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VACCINE

Pfizer jab ‘probably protects’ against the Covid-19 Indian variant, says French study

The Pfizer vaccine is slightly less effective but appears to still protect against the more transmissible Indian strain of the virus that causes Covid-19, according to a study by France's Pasteur Institute.

Pfizer jab 'probably protects' against the Covid-19 Indian variant, says French study
A patient receives a dose of the Pfizer-BioNTech vaccine against the Covid-19 at the temporary Covid-19 vaccination centre at the 'Orangerie' of Versailles Palace in Versailles. (Photo by STEPHANE DE SAKUTIN / AFP)

“Despite slightly diminished efficacy, the Pfizer vaccine probably protects” against the so-called ‘Indian variant’, according to laboratory test results, said Olivier Schwartz, the institute’s director and co-author of the study that was published on the BioRxiv website ahead of peer review.   

The study sampled 28 healthcare workers in the city of Orleans. Sixteen of them had received two doses of the Pfizer vaccine, while 12 had received one dose of the AstraZeneca vaccine.

People who had received two doses of Pfizer saw a three-fold reduction in their antibodies against the Indian variant, B.1.617, according to the study, but were still protected.

READ ALSO: What is the ‘Bordeaux variant’ of Covid and should France be worried?

“The situation was different with the AstraZeneca vaccine, which induced particularly low levels of antibodies neutralising” the Indian variant, the study said.

Patients who had had Covid-19 within the past year and people vaccinated with two doses of Pfizer retained enough antibodies to be protected against the Indian variant, but three to six times less antibodies than against the UK variant, Schwartz said.

The study shows that “this variant has acquired partial resistance to antibodies,” according to Schwartz.

READ ALSO: EXPLAINED: How to book an appointment for the Covid-19 vaccine in France

Since first emerging in late 2019 in China, the SARS-CoV-2 virus that causes Covid-19 has developed several variants, usually named for the places where it first appeared including the so-called South Africa and UK strains.

The variant first detected in India appears to be much more transmissible than earlier variations.

It has now been officially recorded in 53 territories, according to a World Health Organization report.

To try to curb its spread, France, Germany and Austria have re-introduced tighter rules on arrivals from affected countries, including the United Kingdom.

UPDATE: What rules do European countries have in place for travel from the UK?

France has banned all non-essential travel from the UK following the surge in Indian variant coronavirus cases, as this strain now makes up over half of new cases in the UK.

“There is a new situation with the progression of the so-called Indian variant in the United Kingdom,” said government spokesman Gabriel Attal when announcing France’s tightened measures.

“Compelling reasons will be required for non-EU foreign nationals not resident in France joining France from the UK,” added the Foreign Ministry.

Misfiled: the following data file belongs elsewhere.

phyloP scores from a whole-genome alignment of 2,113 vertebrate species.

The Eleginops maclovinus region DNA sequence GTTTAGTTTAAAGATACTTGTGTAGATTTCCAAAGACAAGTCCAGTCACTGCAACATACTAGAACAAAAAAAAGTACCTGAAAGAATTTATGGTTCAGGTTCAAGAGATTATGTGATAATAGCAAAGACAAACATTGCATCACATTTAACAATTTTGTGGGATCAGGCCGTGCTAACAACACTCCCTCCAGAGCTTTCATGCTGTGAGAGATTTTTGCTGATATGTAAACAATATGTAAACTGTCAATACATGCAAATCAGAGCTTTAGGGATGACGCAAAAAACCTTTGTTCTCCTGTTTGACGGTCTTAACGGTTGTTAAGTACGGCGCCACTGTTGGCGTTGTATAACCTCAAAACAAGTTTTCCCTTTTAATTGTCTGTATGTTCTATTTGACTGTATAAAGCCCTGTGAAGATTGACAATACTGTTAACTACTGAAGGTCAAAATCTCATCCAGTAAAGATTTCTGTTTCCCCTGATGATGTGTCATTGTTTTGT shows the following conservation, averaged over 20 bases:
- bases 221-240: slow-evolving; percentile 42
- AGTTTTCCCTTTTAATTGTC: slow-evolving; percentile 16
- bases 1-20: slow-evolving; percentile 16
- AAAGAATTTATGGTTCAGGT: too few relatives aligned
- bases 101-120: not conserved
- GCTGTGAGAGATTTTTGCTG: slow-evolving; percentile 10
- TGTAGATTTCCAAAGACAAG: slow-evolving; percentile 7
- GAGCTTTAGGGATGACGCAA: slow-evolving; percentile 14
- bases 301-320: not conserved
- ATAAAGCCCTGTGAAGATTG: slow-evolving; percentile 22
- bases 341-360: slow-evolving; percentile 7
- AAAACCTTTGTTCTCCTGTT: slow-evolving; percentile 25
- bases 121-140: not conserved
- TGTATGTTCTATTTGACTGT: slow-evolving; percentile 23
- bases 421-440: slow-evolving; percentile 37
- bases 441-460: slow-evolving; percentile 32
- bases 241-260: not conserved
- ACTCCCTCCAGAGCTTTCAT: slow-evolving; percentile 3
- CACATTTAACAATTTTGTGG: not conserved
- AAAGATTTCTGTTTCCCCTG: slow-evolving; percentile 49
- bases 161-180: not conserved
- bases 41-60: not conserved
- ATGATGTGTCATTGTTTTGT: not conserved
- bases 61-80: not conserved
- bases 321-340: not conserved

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COVID-19

Macron demands France take ‘protective measures’ against Covid rise in China

French President Emmanuel Macron has asked his government to take "protective measures" as China sees an explosion of Covid-19 cases. The EU was also set to meet on Thursday to discuss measures.

Macron demands France take 'protective measures' against Covid rise in China

Macron has made it clear he is following developments in China very closely and has asked his government to put in place appropriate measures.

Those measures were yet to be announced on Thursday morning but the French government could follow the path of Italy and impose all travellers from China to provide a negative Covid-19 test before arriving in the country.

The French government said it was “ready to study all the useful measures that could be implemented in conjunction with France’s European partners and within the legal framework that exists today”.

On August 1, 2022 France adopted new rules to combat Covid-19 after scrapping its state of emergency. The text gave the government the right – until January 31st 2023 – to require travellers aged 12 and over to present a negative Covid-19 test prior to entering the territory in the event of a “new variant likely to constitute a serious health threat.” 

In Brussels the European Commission was to hold a meeting on Thursday to “discuss possible measures for a coordinated approach” by EU states in response to the explosion of Covid-19 cases in China.

Italy said on Wednesday it was reinstating mandatory coronavirus tests for arrivals from China following an explosion in cases there, with Milan’s Malpensa airport finding around half of all passengers tested were positive.

Coronavirus infections have surged in China as it unwinds tight controls that had torpedoed the economy and sparked nationwide protests.

China on Monday scrapped quarantine for inbound travellers from January 8th onwards, dismantling the last remaining piece of its stringent zero-Covid policy and ending some of the world’s harshest border restrictions.

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